Archive | Corcoran’s Irish Legion RSS feed for this archive
Captain Thomas David Norris, 170th New York Infantry, Corcoran's Irish Legion, and veteran of the 69th New York State Militia at the First Battle of Bull Run. Perhaps the most major advocate of the Irish language to serve during the American Civil War (New York State Military Museum).

“A Few Spoke Nothing But Gaelic”: In Search of the Irish Language in the American Civil War

In Philadelphia on 13th February 1868, Owen Curren and Mary Curren gave an affidvait relating to the case of Farrigle Gallagher. Gallagher, a member of the 13th Pennsylvania Cavalry, had died a Prisoner of War at Andersonville. His wife Anne survived him by less than 6 months, dying– likely of T.B.– in December 1864. The […]

Continue Reading
Another image of Biddy, taken with some of the younger generations of her family. Without the events of the American Civil War, she would likely have never returned to Dingle (Mossy Donegan)

Paddy Bawn Brosnan & the American Civil War: The Famed Gaelic Footballer’s Links to Kerry’s Greatest Conflict

On 14th September 1947, New York witnessed a unique sporting occasion. In front of more than 30,000 people at the Polo Grounds in Manhattan, the Gaelic footballers of Kerry and Cavan did battle in what remains the only All-Ireland Football Championship Final ever to be held outside of Ireland. Among the men who donned the […]

Continue Reading
The last words written by Hubert McNamara, hours before his death at the Battle of Cold Harbor (National Archives/Fold3)

‘Goodbye For A While’: An Irish Soldier’s Last Letter Home, Found on his Dead Body at Cold Harbor

On the 8th June 1864 Captain Dexter Ludden and his men from the 8th New York Heavy Artillery were picking their way through corpses. They had been assigned the unpleasant task of burying some of the many, many dead who had fallen assaulting the Confederate works at Cold Harbor. By then the bodies they were […]

Continue Reading
An image exposed by Irish photographer Timothy O'Sullivan of Union troops entrenched on the northern side of the North Anna on 25th May 1864. The day before John Heron had been shot on the south side of the river (Library of Congress)

‘For God Sake Dear Son Write To Me’: An Irish Mother’s Desperate Plea in the Summer of 1864

I have come across hundreds of letters written by Irish people during the American Civil War in the Widows and Dependents Pension Files. In reading each one, I always do so in the awareness that the story ultimately did not have a happy ending- in every case the soldier died as a result of his […]

Continue Reading
The first page of the 170th New York Infantry Bounty List of October 1862 (Copyright: Joe Maghe Collection)

Witnesses to History: A Bounty List of the 170th New York, Corcoran’s Irish Legion

This is the first in a new series of posts on the site which seeks to tie surviving American Civil War objects to the stories of those people associated with them. Surviving objects from the Civil War era are tangible links to the past- they served as ‘witnesses to history.’ I have long been fascinated by the […]

Continue Reading
The Second Battle of Ream's Station as depicted in Frank Leslie's Scenes and Portraits of the Civil War (Frank Leslie)

‘The First Time the Old Corps was ever Whipped’: A Letter from Ream’s Station

This year we are remembering the 150th anniversary of the 1864 campaigns of the American Civil War. 1864 looms large in many of the pension files relating to Irishmen and their families that I have examined. That year, thousands of Northern Irishmen died both on battlefields and in Confederate prisons. For Irish-America, as for much […]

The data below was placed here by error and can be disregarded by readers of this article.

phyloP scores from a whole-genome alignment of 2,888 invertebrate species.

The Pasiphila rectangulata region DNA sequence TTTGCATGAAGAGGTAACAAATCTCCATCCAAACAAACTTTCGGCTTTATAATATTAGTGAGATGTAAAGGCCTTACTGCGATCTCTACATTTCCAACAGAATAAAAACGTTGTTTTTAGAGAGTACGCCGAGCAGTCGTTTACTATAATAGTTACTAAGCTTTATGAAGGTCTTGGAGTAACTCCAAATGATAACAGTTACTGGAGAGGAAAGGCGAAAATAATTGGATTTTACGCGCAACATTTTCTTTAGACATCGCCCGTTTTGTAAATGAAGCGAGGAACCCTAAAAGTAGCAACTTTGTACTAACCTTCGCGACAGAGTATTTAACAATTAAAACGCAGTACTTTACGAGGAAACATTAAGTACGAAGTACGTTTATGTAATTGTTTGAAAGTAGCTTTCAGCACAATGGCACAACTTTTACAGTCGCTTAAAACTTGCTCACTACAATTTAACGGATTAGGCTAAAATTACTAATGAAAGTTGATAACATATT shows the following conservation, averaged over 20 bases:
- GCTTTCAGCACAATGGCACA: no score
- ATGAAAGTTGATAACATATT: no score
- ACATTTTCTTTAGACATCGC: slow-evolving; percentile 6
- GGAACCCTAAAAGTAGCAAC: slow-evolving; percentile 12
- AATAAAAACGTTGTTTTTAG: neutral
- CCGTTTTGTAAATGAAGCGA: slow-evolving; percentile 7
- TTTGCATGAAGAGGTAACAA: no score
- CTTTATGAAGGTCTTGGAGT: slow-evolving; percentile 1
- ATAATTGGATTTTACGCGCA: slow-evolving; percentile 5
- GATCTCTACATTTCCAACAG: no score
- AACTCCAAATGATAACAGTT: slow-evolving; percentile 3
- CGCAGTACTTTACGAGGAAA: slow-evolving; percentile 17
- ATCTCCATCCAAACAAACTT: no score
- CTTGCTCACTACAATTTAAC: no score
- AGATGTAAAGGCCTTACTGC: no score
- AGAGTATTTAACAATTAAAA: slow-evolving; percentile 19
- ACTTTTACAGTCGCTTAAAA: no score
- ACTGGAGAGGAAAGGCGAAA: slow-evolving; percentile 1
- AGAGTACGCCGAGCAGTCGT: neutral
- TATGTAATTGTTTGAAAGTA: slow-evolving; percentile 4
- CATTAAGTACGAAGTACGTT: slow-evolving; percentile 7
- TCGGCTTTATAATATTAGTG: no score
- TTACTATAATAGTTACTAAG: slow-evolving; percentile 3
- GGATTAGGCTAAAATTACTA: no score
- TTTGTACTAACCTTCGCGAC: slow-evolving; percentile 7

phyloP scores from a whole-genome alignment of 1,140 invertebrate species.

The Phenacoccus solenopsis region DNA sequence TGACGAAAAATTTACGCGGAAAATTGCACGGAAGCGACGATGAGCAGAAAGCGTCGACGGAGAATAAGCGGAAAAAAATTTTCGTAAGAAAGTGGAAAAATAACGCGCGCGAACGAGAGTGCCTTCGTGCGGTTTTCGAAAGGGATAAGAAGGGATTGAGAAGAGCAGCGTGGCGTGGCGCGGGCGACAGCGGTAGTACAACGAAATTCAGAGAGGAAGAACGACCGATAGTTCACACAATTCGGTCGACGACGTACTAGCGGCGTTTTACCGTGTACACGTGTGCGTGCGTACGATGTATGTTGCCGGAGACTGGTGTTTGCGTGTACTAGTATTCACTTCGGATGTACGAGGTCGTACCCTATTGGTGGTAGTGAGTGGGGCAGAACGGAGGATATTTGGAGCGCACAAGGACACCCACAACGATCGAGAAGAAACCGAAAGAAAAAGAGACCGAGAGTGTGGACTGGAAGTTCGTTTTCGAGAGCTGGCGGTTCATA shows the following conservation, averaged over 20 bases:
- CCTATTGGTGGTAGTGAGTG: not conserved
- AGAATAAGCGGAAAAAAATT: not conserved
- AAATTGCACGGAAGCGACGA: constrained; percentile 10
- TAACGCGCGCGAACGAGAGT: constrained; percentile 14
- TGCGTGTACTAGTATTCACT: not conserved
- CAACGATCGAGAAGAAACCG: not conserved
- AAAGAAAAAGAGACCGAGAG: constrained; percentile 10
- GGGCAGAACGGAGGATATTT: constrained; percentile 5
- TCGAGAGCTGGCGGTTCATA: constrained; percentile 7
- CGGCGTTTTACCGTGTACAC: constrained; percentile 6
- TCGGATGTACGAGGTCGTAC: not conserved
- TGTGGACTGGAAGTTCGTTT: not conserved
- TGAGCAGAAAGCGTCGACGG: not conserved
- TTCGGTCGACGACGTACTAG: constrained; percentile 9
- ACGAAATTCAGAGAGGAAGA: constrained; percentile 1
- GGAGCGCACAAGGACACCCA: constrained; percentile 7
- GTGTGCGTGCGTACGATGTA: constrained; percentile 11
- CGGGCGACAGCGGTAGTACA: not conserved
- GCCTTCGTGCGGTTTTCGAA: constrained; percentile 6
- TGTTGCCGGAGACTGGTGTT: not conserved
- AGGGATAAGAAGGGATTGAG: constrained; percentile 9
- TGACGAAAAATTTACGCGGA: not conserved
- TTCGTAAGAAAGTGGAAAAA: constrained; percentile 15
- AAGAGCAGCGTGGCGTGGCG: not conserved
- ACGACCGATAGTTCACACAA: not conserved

Continue Reading
Men of the 164th New York, Corcoran's Irish Legion (Library of Congress)

The Forgotten Sixty-Ninth: A Thesis on the 69th New York National Guard Artillery

Although a significant amount has been written about the wartime exploits of the Irish Brigade, particularly between 1861 and 1863, very little ink has been spilt on the other Irish brigade formation- Corcoran’s Irish Legion. This is a serious anomaly given their significance with respect to both Irish-American attitudes towards the Civil War and also […]

Continue Reading
The Charge of the 164th New York at Cold Harbor on 3rd June 1864 by Alfred Waud (Library of Congress)

‘God Help Her’: The Emotional Impact of Cold Harbor, 3rd June 1864, On Two Irish Women

150 years ago today one of the bloodiest and costliest assaults of the American Civil War was underway at Cold Harbor. The Union attackers were slaughtered in droves. Few suffered as much as the men of Corcoran’s Irish Legion. Among their brigade were the Zouaves of the 164th New York Infantry, who sustained a staggering 154 […]

Continue Reading
The W.P. Gunnell House where Brigadier-General Michael Corcoran died (Photograph Dave Sullivan)

‘Our Orphan Children Will Not Soon Forget Him’: The Death of General Michael Corcoran

150 years ago, on the evening of Tuesday 22nd December, 1863, a stunned Lieutenant-Colonel Thomas Reed prepared to send a message that promised to send shockwaves through New York City. The commander of the 69th New York National Guard Artillery dictated the following telegram to be immediately communicated to the press: FAIRFAX COURT-HOUSE , Tuesday, […]

Continue Reading
Doe Castle, near Creeslough, Co. Donegal.

In Search of Michael Corcoran’s Ireland

Michael Corcoran emigrated to the United States in 1849, shortly before his 22nd birthday. In the fourteen years that remained to him he became one of Irish-America’s most popular and influential leaders. Rising to Colonel of the 69th New York State Militia he notoriously refused to parade the regiment on the occasion of the Prince […]

Continue Reading
Follow

Get every new post delivered to your Inbox.

Join 7,783 other followers